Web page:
MANY Filipinos are applauding the arrest Tuesday by the government of President Corazon Aquino of opposition Sen. Juan Ponce Enrile on charges of rebellion, murder, and harboring a wanted criminal. ``It's about time,'' was the common reaction of Filipinos who had earlier expressed dismay at the slow progress made by government in investigating and arresting suspected plotters of the coup attempt that left 113 dead and 600 wounded, and almost toppled Mrs. Aquino last December.
The coup, which was mounted by cashiered Col. Gregorio Honasan, is widely believed to have been supported by the colonel's patron, Senator Enrile, among others. It was the sixth coup attempt against the government since Aquino came to power in February, 1986.
While the arrest of Enrile apparently has had a cathartic effect on a populace grown impatient with Aquino's inability to bring coup plotters to justice, doubts remain whether her government can make the charges stick.
The government charges that on the first evening of the coup, Enrile threw a party in his suburban home allegedly attended by about 100 rebel soldiers, including Colonel Honasan. The following day, Enrile held a press conference at the Intercontinental Hotel attended by rebel officers.
After Enrile left, the rebels took over the hotel and several other buildings in the area where they held out for three days. Enrile denies the charges as ``fabrications'' and ``inventions.''
Under Philippine law, rebellion is a bailable offense punishable with life imprisonment. But coupled with murder, it is nonbailable.
Enrile was minister of national defense for deposed dictator Ferdinand Marcos throughout 14 years of martial law, and his justice secretary before that.
Despite the uncertainty about the strength of government's case against its former defense secretary, many Filipinos praised Aquino for finally taking action to defend her government.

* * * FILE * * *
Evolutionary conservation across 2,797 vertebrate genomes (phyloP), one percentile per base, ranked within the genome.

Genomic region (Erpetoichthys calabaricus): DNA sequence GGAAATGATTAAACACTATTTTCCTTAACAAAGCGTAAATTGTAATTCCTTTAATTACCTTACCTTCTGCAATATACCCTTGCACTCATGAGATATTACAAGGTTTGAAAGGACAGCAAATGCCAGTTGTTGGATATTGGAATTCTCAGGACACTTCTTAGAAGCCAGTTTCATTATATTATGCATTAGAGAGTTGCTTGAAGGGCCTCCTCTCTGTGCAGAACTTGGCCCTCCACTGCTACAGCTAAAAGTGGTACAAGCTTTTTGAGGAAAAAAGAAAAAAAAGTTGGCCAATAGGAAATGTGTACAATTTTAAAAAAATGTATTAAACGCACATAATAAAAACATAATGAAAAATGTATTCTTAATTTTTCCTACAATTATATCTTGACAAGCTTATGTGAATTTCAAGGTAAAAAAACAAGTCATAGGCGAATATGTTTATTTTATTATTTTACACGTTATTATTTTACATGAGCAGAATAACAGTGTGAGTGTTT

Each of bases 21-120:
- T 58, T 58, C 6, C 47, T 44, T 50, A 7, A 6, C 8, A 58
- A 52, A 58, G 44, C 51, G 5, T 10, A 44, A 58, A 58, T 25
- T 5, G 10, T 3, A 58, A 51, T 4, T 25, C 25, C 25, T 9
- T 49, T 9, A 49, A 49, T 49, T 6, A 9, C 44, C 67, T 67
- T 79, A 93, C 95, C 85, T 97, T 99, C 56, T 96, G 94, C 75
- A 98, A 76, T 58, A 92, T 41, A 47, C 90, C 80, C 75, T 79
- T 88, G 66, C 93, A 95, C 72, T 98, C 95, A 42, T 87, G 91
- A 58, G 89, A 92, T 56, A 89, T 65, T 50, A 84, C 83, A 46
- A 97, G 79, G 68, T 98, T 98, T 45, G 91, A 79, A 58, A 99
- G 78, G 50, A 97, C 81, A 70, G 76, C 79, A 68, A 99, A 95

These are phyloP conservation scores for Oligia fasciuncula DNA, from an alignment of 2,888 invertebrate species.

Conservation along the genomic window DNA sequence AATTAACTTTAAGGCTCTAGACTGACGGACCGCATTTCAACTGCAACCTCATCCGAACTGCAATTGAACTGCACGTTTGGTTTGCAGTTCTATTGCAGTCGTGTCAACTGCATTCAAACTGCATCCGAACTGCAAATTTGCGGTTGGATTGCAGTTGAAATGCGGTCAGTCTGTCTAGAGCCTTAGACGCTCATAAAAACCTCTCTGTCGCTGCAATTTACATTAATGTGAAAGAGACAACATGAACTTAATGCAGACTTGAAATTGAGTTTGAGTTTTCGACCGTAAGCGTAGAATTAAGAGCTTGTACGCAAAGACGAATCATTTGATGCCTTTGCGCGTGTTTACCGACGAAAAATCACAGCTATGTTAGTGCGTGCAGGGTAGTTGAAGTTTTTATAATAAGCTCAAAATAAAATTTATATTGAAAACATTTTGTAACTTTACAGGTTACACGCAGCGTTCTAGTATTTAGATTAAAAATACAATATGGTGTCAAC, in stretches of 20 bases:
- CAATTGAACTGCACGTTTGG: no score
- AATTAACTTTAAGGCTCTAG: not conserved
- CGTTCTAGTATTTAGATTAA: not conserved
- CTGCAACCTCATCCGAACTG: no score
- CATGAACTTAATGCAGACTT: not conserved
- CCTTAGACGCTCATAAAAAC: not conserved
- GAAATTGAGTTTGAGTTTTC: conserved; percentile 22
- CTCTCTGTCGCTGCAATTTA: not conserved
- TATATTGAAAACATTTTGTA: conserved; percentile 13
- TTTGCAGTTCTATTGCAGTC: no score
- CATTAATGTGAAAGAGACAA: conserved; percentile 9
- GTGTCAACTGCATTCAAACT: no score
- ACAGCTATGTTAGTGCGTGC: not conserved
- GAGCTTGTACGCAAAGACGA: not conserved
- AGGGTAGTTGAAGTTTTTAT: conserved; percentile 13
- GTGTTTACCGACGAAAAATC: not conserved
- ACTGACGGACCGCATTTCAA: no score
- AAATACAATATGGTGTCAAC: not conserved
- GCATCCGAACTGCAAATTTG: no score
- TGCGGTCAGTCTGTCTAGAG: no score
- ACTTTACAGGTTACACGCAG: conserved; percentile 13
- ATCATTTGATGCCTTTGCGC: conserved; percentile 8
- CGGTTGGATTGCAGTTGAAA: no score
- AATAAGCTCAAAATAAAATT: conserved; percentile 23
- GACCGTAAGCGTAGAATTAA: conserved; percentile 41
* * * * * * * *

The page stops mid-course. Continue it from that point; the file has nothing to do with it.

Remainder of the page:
Businesswoman Isabel Caro Wilson remarked that the ``neutralization'' of Enrile, who is widely perceived to be coddling Honasan and destabilizing the government, could only have a positive effect on the business climate. Ms. Wilson's analysis was not reflected in the country's stock exchanges on Feb. 28, however, where investors, fearing armed reprisals from Enrile's followers, assumed a wait-and-see attitude.
Professional pollster Mahar Mangahas predicted that Enrile's arrest would be met with ``high approval'' by the public. In a survey of Manilans conducted after the coup, 57 percent of those polled said they disapproved of Enrile.
Other personalities linked by the public with the attempted takeover such as Vice President Salvador Laurel and Honasan received similar ratings.
The pollster cautioned, however, that government must go ``all the way'' with Enrile. ``He has to be jailed to convince people that government is serious. People are watching to see if they can hold him.''
A Filipino Chinese trader who declined to be identified said he fears that the arrest of Enrile may be ``too costly for government, politically.'' Coming as it does after Enrile's apology to the Filipino people for installing Aquino as president, he said, ``It can be seen as vindictiveness on the part of the president.''
A palace insider said there was no hesitation on the decision to execute the arrest. Presented with the evidence against Enrile on Tuesday, President Aquino said, ``Let's do it.''
When some military advisers hedged on what they saw as a risky move, she reportedly shrugged and said, ``No guts, no glory.''